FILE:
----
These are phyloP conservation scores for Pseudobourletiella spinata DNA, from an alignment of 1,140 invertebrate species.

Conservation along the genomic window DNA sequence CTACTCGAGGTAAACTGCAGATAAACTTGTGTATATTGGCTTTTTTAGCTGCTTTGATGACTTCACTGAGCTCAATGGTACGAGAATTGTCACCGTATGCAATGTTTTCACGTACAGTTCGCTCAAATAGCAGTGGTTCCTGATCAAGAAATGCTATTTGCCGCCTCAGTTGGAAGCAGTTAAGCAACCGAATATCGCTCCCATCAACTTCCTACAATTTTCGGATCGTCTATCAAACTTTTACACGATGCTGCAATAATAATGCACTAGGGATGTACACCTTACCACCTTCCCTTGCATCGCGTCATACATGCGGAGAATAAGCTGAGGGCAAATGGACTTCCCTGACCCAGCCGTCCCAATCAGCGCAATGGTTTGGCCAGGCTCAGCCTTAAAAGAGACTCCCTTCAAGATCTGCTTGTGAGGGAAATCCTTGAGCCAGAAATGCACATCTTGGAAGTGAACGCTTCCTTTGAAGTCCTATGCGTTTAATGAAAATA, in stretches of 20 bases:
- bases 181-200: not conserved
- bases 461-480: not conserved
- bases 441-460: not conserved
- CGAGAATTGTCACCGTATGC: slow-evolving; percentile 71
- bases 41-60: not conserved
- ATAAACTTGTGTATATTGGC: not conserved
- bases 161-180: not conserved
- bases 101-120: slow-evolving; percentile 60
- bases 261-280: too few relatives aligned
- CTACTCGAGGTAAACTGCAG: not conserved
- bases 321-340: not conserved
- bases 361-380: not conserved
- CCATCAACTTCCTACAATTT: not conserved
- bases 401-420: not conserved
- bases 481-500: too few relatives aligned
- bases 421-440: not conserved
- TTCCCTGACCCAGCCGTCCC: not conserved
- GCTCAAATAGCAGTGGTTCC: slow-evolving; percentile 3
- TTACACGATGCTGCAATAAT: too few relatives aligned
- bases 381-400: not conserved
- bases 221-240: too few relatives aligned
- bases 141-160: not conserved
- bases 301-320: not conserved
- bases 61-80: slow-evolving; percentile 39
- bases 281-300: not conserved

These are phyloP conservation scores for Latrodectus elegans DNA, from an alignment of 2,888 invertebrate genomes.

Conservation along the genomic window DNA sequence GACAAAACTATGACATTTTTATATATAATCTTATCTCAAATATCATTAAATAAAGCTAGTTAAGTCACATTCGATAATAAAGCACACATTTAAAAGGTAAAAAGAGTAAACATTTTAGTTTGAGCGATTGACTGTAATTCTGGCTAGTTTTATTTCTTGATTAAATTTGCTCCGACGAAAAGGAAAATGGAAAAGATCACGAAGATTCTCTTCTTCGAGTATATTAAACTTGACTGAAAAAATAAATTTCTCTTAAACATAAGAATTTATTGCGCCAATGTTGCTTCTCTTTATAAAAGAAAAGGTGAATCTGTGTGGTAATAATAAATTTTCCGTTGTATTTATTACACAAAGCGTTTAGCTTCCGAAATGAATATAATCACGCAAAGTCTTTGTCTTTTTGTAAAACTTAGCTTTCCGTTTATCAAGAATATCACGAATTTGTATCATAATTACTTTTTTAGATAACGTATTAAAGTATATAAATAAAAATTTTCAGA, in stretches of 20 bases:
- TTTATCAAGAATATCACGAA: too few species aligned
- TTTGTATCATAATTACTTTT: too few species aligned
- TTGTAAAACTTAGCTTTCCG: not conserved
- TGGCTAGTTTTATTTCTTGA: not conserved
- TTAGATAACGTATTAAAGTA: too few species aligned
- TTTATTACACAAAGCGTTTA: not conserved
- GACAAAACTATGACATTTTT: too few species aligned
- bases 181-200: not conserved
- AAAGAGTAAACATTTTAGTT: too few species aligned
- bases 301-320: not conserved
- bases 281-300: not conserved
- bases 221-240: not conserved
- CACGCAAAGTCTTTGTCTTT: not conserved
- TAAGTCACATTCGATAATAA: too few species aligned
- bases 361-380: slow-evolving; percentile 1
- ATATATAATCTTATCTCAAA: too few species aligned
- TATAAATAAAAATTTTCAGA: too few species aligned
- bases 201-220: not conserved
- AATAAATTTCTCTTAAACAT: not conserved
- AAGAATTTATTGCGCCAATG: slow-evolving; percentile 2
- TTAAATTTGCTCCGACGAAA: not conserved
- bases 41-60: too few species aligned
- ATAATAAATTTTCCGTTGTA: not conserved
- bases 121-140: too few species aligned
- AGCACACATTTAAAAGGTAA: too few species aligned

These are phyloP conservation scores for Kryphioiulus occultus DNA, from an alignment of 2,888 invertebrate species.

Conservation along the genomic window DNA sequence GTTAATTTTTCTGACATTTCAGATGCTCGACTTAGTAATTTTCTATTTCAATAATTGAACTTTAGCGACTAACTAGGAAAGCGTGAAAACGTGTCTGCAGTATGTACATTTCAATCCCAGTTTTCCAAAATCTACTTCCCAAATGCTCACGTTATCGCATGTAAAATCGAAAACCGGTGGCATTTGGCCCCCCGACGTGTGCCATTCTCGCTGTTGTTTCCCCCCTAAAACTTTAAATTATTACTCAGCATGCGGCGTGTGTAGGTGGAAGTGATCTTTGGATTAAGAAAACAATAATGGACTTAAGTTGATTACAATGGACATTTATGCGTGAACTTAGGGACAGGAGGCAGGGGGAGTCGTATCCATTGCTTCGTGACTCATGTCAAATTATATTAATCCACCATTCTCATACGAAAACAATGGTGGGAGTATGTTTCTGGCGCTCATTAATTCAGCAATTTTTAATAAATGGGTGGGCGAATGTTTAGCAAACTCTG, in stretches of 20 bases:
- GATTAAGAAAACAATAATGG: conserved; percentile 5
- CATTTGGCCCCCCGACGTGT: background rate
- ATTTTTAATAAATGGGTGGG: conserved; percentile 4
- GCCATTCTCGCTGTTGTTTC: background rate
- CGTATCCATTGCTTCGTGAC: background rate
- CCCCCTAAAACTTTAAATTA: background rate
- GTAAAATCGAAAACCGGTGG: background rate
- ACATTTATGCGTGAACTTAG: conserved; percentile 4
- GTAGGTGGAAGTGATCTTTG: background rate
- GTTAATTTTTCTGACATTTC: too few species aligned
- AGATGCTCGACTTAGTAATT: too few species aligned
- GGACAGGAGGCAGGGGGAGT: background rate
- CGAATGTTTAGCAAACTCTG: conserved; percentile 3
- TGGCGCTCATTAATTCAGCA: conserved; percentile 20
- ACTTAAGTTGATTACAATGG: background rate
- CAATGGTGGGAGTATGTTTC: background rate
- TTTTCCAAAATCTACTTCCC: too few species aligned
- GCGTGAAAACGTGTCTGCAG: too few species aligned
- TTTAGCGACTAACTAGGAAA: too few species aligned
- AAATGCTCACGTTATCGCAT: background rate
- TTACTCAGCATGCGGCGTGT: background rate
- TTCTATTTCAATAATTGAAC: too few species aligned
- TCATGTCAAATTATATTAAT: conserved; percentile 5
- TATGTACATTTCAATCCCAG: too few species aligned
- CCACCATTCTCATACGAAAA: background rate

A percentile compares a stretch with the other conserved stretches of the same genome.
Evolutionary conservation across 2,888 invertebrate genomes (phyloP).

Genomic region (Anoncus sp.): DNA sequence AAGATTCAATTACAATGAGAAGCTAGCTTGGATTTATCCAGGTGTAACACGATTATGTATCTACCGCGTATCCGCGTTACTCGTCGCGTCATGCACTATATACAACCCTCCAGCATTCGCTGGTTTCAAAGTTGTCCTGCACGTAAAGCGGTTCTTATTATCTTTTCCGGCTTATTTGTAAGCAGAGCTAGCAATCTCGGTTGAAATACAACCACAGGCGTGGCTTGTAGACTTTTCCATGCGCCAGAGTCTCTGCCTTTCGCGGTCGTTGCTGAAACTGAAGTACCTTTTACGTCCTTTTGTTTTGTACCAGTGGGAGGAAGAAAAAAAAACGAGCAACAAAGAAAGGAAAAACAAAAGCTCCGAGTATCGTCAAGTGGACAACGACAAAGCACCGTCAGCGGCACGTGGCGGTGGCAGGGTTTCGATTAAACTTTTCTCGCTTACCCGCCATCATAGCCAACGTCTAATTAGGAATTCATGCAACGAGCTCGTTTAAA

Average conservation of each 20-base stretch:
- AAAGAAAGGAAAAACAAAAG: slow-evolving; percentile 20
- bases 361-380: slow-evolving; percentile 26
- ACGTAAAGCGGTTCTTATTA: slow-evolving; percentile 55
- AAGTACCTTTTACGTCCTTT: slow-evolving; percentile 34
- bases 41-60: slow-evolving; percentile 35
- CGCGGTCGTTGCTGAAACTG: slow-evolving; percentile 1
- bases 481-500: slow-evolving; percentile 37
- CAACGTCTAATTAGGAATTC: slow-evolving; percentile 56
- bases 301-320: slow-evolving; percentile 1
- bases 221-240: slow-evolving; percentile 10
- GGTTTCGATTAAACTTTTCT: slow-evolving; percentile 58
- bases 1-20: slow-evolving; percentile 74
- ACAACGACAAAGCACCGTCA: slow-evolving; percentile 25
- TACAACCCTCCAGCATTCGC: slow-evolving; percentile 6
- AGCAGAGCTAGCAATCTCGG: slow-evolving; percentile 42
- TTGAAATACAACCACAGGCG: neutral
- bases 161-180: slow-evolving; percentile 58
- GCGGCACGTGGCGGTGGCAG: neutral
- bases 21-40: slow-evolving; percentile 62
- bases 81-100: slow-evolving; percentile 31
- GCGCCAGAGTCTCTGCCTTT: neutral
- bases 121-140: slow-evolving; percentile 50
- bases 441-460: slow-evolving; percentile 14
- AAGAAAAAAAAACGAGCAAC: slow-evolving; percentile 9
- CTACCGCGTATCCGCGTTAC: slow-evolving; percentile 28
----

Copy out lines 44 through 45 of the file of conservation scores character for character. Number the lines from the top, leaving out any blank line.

- bases 361-380: slow-evolving; percentile 1
- ATATATAATCTTATCTCAAA: too few species aligned